Well that is how I read the study, what actually happened may be different.

Comment: Unfashionable (Score 1) 686

by MightyDrunken (#47313633) Attached to: Aliens and the Fermi Paradox
Current cosmology theories suggest that only 5% of the energy content of the Universe is matter. We assume that dark matter which accounts for 84% of matter is boring stuff that only interacts with gravity. What if we are missing out on most of the Universe because dark matter has its own dark forces meaning that dark matter is as varied as our matter?

In this case most aliens are made of dark matter, we can't see them and they can't see us.

Comment: Re:[citation needed] (Score 1) 355

"That's why the south pole is colder than the north pole; it's farther away from the sun in winter than the north pole is in its winter."

The main reason why Antarctica is colder is because Antarctica is land and therefore elevated. Combined with its one mile thick ice sheet it is the highest elevated continent on earth. The lack of land at the Arctic means the ice is less stable and therefore makes it much harder for that amount of ice to accumulate. The difference in sunlight reaching the Earth due to its elliptical orbit is about 7% so not a large factor.

Comment: Re:Clathrate gun hypothesis (Score 1) 272

by MightyDrunken (#38236398) Attached to: Permafrost Loss Greater Threat Than Deforestation

There have been several shifts from glacial to interglacial climates during that time. My view is that if massive methane releases were a threat now, then we would have seen something similar during one of these times.

Well according to the article, in those 650,000 years the highest CO2 levels were at 380ppm, we are now at 390ppm with no sign of slowing down. The temperature highs in that period were a little higher than now, but not by much. So we would not expect the methane to be released yet but sometime in the future. As we have done so little to slow down our CO2 contributions that time could be pretty soon.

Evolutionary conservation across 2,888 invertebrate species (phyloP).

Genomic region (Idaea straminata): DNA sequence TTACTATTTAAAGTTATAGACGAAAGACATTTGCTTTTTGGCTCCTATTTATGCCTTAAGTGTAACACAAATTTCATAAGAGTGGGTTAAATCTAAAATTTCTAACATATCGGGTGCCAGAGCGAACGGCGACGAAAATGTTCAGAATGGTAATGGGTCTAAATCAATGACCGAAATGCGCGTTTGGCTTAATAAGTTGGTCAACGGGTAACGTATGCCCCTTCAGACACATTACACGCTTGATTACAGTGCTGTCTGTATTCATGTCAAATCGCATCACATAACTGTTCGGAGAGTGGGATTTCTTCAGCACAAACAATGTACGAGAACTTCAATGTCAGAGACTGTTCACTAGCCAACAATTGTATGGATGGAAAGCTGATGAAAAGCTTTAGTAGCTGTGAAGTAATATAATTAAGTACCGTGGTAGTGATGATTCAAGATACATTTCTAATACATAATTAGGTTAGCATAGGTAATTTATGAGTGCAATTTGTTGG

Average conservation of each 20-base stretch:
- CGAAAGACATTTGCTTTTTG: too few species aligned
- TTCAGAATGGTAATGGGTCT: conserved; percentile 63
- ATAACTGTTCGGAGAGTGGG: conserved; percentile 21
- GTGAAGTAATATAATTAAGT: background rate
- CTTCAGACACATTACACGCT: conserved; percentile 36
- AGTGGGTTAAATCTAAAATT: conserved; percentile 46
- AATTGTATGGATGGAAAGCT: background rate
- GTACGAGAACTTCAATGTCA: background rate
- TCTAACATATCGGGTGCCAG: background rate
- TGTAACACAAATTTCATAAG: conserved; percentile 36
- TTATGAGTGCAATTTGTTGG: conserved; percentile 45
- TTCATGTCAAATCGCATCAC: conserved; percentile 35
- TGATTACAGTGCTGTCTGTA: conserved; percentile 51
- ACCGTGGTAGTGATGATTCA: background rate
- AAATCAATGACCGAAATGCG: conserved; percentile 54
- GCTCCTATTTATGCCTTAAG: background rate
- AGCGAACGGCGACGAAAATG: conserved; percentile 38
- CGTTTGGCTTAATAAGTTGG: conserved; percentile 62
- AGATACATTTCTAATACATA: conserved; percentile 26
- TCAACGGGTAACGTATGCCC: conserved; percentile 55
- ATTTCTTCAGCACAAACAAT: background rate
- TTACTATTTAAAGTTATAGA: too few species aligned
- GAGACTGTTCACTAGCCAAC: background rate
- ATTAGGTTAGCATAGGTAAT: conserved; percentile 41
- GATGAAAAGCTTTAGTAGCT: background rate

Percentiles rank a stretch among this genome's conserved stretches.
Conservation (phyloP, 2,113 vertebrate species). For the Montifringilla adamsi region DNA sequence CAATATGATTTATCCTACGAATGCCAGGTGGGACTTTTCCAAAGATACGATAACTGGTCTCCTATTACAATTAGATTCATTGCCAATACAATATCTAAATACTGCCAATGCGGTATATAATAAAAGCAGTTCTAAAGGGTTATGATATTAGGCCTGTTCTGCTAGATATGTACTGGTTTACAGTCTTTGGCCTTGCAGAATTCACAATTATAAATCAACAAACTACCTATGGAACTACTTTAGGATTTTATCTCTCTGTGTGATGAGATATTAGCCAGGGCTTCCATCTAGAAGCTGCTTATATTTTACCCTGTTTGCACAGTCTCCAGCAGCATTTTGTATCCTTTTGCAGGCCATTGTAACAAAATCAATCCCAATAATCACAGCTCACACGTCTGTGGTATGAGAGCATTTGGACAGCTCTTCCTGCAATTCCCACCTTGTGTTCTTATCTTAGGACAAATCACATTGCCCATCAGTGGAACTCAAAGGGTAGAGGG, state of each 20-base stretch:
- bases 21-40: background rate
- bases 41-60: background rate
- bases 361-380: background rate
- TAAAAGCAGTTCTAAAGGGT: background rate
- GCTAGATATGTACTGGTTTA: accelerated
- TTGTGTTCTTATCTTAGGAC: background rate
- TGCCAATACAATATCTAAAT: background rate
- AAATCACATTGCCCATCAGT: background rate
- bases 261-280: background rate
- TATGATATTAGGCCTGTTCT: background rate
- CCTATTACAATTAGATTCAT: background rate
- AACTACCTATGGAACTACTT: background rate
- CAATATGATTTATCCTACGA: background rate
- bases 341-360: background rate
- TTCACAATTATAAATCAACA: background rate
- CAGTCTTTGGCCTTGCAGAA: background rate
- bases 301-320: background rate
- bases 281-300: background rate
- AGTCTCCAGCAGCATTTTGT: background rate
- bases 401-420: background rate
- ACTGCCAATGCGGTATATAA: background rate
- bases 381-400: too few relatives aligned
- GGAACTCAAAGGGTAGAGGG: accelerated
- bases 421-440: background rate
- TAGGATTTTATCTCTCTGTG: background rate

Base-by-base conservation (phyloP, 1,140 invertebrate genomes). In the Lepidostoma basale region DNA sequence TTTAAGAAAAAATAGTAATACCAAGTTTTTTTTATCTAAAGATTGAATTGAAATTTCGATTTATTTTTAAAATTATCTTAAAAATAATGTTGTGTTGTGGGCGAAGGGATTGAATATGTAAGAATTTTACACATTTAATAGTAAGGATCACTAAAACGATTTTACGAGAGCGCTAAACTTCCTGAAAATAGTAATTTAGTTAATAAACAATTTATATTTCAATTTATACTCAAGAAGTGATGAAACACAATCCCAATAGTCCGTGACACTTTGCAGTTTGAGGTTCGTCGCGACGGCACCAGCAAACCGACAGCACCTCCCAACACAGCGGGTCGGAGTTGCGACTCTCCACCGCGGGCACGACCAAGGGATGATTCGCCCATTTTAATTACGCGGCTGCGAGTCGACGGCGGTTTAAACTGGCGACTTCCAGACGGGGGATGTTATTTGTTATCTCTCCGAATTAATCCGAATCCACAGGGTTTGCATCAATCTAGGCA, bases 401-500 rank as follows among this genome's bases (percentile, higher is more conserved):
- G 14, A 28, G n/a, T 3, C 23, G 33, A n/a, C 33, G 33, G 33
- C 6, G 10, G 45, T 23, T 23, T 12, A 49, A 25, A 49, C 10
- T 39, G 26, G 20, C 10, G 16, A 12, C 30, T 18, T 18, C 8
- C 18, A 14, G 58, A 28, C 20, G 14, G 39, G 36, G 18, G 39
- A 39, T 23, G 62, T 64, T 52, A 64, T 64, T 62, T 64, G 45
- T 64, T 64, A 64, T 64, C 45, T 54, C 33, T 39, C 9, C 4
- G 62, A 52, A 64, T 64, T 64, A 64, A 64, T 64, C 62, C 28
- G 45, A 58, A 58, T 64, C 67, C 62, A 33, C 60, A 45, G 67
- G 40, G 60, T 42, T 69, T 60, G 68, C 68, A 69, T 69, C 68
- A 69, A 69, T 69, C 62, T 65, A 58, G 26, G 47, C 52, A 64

Comment: Re:Dangerous sign here! (Score 1) 997

by MightyDrunken (#34875550) Attached to: Are 10-11 Hour Programming Days Feasible?

First thought is, will adding new features actually be productive? I sense that the problem is probably not a lack of features but either poor selling or a small market. Adding more features will not fix these business problems.

My 2nd thought is that if you are asked to work 10 hours day it has to be for a limited time as it is not sustainable. Therefore you need a good reason and a goal. If this deal is open-ended what is most likely to happen is all this work generates no extra revenue and burnt out workers.

Comment: Re:Limits? (Score 1) 178

by MightyDrunken (#34175044) Attached to: How To Profit From Planetary-Scale Computing

This is the kind of shit that has madmen and economists thinking you can forever grow an economy in a finite world with finite resources

Umm, you can.


In you compiler example you cannot keep speeding it up - the fastest it can be is instant. You may argue that the economy can be expanded by creating new industries but again with finite people this cannot go to infinity. A 1% growth rate is a doubling in 70 years this cannot go on for more than a few centuries.